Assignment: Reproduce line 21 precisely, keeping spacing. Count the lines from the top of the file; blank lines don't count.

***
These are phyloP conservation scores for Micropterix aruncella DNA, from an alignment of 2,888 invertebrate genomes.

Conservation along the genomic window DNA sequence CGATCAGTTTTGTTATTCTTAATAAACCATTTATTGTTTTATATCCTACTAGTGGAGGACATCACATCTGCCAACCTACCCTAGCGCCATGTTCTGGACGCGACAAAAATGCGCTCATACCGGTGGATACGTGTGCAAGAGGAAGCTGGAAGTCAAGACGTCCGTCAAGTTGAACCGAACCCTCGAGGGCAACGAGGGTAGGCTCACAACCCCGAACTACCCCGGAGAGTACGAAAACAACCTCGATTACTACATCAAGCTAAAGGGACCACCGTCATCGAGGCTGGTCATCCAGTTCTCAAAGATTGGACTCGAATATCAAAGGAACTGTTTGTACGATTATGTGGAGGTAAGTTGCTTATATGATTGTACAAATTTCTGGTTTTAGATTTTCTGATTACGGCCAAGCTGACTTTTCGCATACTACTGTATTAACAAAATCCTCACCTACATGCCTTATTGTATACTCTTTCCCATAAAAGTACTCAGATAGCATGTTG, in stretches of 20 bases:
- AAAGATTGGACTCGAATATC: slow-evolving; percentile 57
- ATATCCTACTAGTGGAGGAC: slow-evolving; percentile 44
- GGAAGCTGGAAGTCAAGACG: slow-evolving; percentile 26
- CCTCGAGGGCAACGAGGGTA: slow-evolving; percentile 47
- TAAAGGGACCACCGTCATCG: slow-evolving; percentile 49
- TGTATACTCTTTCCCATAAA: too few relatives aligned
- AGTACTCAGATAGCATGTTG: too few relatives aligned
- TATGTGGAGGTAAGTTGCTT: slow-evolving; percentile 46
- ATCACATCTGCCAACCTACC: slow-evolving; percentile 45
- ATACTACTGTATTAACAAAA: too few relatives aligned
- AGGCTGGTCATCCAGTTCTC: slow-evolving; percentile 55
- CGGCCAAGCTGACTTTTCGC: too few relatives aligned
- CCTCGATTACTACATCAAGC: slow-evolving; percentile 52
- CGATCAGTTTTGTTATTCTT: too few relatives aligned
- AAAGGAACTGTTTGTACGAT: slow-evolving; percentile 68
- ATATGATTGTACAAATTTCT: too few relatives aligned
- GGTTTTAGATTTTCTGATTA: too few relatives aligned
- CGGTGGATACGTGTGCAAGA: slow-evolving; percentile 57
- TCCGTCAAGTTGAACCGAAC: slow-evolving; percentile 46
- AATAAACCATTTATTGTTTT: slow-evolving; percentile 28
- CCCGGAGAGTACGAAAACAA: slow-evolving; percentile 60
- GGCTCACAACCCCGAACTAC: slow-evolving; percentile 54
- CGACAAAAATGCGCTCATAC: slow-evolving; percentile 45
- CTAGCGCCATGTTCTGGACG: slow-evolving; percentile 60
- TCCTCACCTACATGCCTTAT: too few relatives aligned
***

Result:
- TCCGTCAAGTTGAACCGAAC: slow-evolving; percentile 46